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This chapter is from the book

Using DAO Versus ADO Versus XML

How you design your application also varies with which front-end type you use. The choice of using DAO versus ADO is fast becoming a moot point because Microsoft is aiming that way, made even more apparent in Access 2002 since the company made only bug fixes to DAO, not really any enhancements.

As mentioned at the beginning of this chapter, DAO has been around for several versions of Access and has pretty well been the standard for database manipulation with Jet from VB and all Office products.

Then along came ADO. ADO came on the scene because DAO was written and optimized mainly for Jet. The idea is that with the way the world is going with the Internet and multiple data sources, an easier, more generic way to access that data was believed to be needed—hence, ADO.

NOTE

In Access 2000/2002, not all functionality is provided in ADO to replace DAO. For example, when using objects and methods such as Me!subForm.Requery, the DAO object model is still used under the covers.

Where using DAO requires a reference to one object model, ADO requires three to cover most of the same ground. You can see this in Figure 3.3, by choosing References from the Tools menu in the VBE.

As just mentioned, DAO uses one library, Microsoft DAO 3.6 Object Library, whereas ADO uses three (see Table 3.2). Chapter 5, "Introducing ActiveX Data Objects," discusses each library in more detail.

Figure 3.3Figure 3.3 When converting to ADO from DAO, you can have code that references both in the same application.

Table 3.2  ADO Libraries and Their Purpose

Library

Purpose

Microsoft ActiveX Objects 2.6 Library

Data manipulation

Microsoft ADO Ext. 2.6 for DDL and Security

Data definition and security

Microsoft Jet and Replication Objects 2.6

Replication


TIP

Whichever version you want as the default, place it before the other. For example, if I want to use ADO recordsets as the default, I move its library up before DAO's. This is important because when you Dim something as a recordset, you want to get the right type. Otherwise, errors can occur. You can also use the Library.ClassName syntax:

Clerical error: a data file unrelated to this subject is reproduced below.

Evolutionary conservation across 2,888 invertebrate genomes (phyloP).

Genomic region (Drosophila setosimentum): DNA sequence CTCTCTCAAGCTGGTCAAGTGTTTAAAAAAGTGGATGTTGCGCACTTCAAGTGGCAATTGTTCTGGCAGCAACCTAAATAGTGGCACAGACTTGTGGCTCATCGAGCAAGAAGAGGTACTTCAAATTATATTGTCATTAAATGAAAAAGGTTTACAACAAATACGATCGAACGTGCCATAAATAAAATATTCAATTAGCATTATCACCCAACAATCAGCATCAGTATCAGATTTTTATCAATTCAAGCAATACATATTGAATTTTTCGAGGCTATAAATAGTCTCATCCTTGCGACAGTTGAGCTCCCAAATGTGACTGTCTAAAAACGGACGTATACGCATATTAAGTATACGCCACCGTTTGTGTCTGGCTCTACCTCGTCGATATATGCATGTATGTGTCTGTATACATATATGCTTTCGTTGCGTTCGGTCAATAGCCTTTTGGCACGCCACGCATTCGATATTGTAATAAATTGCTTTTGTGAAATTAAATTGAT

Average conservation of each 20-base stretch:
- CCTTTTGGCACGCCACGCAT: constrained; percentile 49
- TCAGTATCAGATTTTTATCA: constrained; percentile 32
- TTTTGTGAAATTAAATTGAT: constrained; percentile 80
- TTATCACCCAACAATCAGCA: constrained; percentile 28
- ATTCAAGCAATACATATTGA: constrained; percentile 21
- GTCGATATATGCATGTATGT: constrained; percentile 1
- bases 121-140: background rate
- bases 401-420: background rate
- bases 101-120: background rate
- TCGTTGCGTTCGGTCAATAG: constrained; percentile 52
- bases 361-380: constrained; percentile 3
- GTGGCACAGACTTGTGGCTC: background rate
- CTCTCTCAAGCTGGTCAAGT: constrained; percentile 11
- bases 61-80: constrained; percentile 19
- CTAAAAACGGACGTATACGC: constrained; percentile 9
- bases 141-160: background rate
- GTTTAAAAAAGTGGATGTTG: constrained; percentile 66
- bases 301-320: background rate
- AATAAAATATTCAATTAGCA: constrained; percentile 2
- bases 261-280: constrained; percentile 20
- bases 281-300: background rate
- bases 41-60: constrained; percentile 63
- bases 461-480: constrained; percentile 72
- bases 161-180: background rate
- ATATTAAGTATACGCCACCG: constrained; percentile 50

Dim rstX As ADODB.Recordset
Dim dynY As DAO.Recordset

NOTE

In revising this book for Access 2002, I decided to fall into line and switch all the code to ADO. However, if you want to see most of the examples in DAO, you can pick up a copy of my Microsoft Access 2000 Power Programming. Trying to cover both ADO and DAO to the extent of all the examples would make this book about 2,000 pages long.

Just because you're using SQL Server as a back end doesn't automatically mean that you should use an ADP with ADO. There are still good reasons to use Jet-linked table SQL Server applications in many situations:

  • Your application requires storage on the front end, such as user preferences or SQL strings in tables. In an ADP, you have to use the Registry or file system for such storage.

  • Your application requires users to be able to create and store ad hoc queries, and you can't or don't want to give the users permissions to create server objects.

  • Linked-table applications are still better at joining information from heterogeneous data sources (ISAM stuff).

Although I mentioned that ADO is harder to use than DAO in the previous edition of this book, it really is just a matter of getting used to the new syntax. Microsoft also has enhanced the ADO object model since it was first introduced.

The bottom line is that DAO is fading in future versions of Microsoft products. It probably will be supported in a couple more versions, but even DAO 3.6 hasn't had any enhancements made. So if you're using DAO now, start looking at converting your applications; however, if an application doesn't have major changes in store, I would hold off.

If you're just starting to develop applications in VBA and Office products, or even have to start a new application, jump on the ADO bandwagon. Just know that there are some issues you might have to work around.

Regarding XML, it's not really a choice of using either ADO or XML exclusively, but when to use each. As I mentioned, XML allows you to read and write data to and from other systems and applications. It was created originally to use with the Internet, but is also useful between different file formats locally.

So when you have a database application that needs to interface with another system, especially other file formats, you can use XML to perform this function. When you get the data into Access or SQL Server tables, use ADO. You can read more about XML and ADO in the chapters listed in the Summary section.

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